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Humans have always entertained two basic theories about the origin of the universe. “In one of them, the universe emerges in a single instant of creation (as in the Jewish-Christian and the Brazilian Carajás cosmogonies),” the cosmologists Mario Novello and Santiago Perez-Bergliaffa noted in 2008. In the other, “the universe is eternal, consisting of an infinite series of cycles (as in the cosmogonies of the Babylonians and Egyptians).” The division in modern cosmology “somehow parallels that of the cosmogonic myths,” Novello and Perez-Bergliaffa wrote.

In recent decades, it hasn’t seemed like much of a contest. The Big Bang theory, standard stuff of textbooks and television shows, enjoys strong support among today’s cosmologists. The rival eternal-universe picture had the edge a century ago, but it lost ground as astronomers observed that the cosmos is expanding and that it was small and simple about 14 billion years ago. In the most popular modern version of the theory, the Big Bang began with an episode called “cosmic inflation” — a burst of exponential expansion during which an infinitesimal speck of space-time ballooned into a smooth, flat, macroscopic cosmos, which expanded more gently thereafter.

With a single initial ingredient (the “inflaton field”), inflationary models reproduce many broad-brush features of the cosmos today. But as an origin story, inflation is lacking; it raises questions about what preceded it and where that initial, inflaton-laden speck came from. Undeterred, many theorists think the inflaton field must fit naturally into a more complete, though still unknown, theory of time’s origin.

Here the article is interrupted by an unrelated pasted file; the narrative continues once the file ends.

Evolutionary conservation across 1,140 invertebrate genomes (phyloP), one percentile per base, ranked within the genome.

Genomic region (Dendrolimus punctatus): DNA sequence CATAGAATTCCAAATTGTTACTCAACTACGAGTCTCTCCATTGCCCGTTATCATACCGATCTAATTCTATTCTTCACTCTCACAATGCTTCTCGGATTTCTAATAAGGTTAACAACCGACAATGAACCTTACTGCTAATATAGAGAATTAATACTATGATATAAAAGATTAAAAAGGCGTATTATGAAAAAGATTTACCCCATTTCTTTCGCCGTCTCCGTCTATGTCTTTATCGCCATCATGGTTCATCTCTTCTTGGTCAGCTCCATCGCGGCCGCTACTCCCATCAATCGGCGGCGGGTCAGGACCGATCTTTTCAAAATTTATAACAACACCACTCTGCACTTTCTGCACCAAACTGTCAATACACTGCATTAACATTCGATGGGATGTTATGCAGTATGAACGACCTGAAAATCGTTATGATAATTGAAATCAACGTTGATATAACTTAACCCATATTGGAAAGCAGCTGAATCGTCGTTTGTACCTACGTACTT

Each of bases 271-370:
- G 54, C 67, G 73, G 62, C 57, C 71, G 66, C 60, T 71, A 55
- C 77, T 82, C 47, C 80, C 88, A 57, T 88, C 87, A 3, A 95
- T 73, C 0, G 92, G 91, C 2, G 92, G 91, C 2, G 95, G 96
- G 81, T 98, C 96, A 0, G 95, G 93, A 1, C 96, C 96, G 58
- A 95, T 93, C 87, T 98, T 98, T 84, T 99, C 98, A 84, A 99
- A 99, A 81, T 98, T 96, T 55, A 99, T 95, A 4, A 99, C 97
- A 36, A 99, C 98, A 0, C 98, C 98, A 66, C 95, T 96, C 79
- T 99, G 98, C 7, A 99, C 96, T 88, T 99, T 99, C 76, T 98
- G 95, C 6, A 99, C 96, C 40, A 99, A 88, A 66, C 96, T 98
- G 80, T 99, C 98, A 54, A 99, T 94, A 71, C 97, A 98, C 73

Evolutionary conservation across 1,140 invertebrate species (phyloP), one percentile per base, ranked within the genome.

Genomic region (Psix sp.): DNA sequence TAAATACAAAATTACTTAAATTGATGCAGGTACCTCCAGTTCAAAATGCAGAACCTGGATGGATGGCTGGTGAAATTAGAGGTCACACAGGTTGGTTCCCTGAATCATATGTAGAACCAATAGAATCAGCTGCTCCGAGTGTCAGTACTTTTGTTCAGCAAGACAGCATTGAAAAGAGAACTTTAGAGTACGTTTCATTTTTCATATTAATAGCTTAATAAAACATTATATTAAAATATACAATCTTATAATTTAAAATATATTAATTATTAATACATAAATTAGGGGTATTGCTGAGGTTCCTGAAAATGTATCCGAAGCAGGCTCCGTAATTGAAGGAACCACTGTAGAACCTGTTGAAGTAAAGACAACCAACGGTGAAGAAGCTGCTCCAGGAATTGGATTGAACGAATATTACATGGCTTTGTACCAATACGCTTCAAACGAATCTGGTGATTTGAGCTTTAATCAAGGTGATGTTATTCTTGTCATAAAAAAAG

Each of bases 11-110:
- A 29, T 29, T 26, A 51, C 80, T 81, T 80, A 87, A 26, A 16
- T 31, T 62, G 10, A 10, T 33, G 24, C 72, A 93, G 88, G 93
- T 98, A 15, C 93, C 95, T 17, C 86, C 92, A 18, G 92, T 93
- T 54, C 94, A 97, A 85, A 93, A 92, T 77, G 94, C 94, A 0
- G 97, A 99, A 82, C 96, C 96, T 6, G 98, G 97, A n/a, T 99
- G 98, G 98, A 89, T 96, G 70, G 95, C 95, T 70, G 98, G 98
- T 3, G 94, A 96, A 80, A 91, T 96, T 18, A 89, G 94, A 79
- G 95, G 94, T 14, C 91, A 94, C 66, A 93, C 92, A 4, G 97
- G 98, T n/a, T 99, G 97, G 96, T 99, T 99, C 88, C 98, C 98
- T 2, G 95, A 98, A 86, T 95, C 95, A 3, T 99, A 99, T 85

But in the past few years, a growing number of cosmologists have cautiously revisited the alternative. They say the Big Bang might instead have been a Big Bounce. Some cosmologists favor a picture in which the universe expands and contracts cyclically like a lung, bouncing each time it shrinks to a certain size, while others propose that the cosmos only bounced once — that it had been contracting, before the bounce, since the infinite past, and that it will expand forever after. In either model, time continues into the past and future without end.

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Category: Science